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Monday, 15 September 2003
Page: 20018

Mr CREAN (3:10 PM) —My question is to the Prime Minister. Does the Prime Minister recall his 4 February address to parliament on Iraq when he drew extensively on what he described as British Joint Intelligence Committee assessments of Iraqi weapons of mass destruction capabilities to advance his case for a war in Iraq? Isn't it a fact that the Prime Minister received, read, used and quoted extensively British Joint Intelligence Committee material when it suited his argument for going to war, but he expects Australians to believe that he did not receive or read it when it did not suit his arguments for going to war? How do you expect Australians to put up with this sort of double standard, Prime Minister?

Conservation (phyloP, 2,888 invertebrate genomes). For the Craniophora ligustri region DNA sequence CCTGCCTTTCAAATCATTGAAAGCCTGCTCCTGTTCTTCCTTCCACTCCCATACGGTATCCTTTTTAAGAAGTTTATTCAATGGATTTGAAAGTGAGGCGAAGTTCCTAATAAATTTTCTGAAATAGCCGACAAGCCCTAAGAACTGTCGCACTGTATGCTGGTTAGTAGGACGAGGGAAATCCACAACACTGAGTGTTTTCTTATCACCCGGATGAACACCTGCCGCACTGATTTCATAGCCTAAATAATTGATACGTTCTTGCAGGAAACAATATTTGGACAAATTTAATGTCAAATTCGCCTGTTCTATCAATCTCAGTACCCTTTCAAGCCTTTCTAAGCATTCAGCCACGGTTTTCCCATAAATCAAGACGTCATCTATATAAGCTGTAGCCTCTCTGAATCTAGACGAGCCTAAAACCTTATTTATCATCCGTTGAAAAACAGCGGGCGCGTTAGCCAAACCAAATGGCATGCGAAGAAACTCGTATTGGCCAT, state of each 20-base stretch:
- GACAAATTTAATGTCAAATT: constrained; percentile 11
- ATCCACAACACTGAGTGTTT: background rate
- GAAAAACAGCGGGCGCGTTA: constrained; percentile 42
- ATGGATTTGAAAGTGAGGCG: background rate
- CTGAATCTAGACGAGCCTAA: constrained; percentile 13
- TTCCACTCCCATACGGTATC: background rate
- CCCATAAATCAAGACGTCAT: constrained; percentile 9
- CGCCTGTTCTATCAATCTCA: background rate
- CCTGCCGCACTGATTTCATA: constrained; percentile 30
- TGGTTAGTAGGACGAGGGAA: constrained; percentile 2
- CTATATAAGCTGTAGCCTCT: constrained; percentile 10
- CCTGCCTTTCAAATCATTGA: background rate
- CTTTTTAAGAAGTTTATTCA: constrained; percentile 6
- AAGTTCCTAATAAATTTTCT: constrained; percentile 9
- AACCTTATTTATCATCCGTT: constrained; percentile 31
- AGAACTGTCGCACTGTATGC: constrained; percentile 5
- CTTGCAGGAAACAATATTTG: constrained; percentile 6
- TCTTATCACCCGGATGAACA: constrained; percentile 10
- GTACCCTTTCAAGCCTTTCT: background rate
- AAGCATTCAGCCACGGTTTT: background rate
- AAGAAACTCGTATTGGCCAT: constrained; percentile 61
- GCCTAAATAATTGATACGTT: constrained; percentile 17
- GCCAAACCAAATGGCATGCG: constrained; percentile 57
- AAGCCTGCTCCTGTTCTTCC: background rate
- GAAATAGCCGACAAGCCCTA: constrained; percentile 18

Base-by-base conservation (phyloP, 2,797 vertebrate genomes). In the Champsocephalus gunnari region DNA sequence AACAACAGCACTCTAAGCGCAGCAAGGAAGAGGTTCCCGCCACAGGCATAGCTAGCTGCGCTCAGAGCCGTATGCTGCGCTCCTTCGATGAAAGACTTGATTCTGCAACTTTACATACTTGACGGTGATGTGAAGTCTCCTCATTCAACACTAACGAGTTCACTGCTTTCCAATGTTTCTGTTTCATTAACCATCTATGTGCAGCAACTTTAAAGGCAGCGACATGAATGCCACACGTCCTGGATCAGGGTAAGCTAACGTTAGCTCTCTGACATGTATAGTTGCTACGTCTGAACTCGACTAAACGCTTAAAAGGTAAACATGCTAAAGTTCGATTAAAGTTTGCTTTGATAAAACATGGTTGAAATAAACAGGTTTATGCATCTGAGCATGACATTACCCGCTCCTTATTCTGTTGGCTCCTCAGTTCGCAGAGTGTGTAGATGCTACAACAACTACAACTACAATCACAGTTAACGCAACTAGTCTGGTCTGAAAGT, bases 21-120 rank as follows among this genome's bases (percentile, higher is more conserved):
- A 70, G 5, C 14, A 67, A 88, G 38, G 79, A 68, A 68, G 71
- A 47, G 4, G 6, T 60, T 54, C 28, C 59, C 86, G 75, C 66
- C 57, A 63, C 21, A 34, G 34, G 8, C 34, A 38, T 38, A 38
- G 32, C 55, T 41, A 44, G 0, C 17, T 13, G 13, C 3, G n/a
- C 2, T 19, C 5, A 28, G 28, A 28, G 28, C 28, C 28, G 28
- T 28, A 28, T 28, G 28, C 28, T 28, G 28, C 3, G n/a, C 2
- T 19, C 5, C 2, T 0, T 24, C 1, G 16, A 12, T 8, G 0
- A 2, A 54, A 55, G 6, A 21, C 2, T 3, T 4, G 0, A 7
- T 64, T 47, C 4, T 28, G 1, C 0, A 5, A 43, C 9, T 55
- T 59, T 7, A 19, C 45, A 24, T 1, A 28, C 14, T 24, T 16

Mr Ross Cameron —Mr Speaker, I rise on a point of order. I just ask that the argument in the last clause of the question be withdrawn.

The SPEAKER —The member for Parramatta has drawn my attention to a matter that I had already intended to raise. The imputation in the latter part of the Leader of the Opposition's question is inappropriate and it will be ignored.

Mr HOWARD (Prime Minister) —Mr Speaker, in answer to the Leader of the Opposition, it is true that in my speech on 4 February I made reference to the Joint Intelligence Committee. It does not automatically follow from that—

Mr Bevis —Your shoulders are twitching, John!

The SPEAKER —The member for Brisbane is warned! The Prime Minister will be heard in silence.

Mr HOWARD —It does not follow from that that I had read and seen all of that report. It is perfectly possible that I had been advised by my intelligence agencies, the Australian ones, that the British had made certain conclusions. That was included in the speech of 4 February on that basis and certified as accurate by the Office of National Assessments, so the whole basis of the Leader of the Opposition's question, as usual, is insubstantial.

Mr Crean —I seek leave to move a motion of censure of the Prime Minister.

Leave not granted.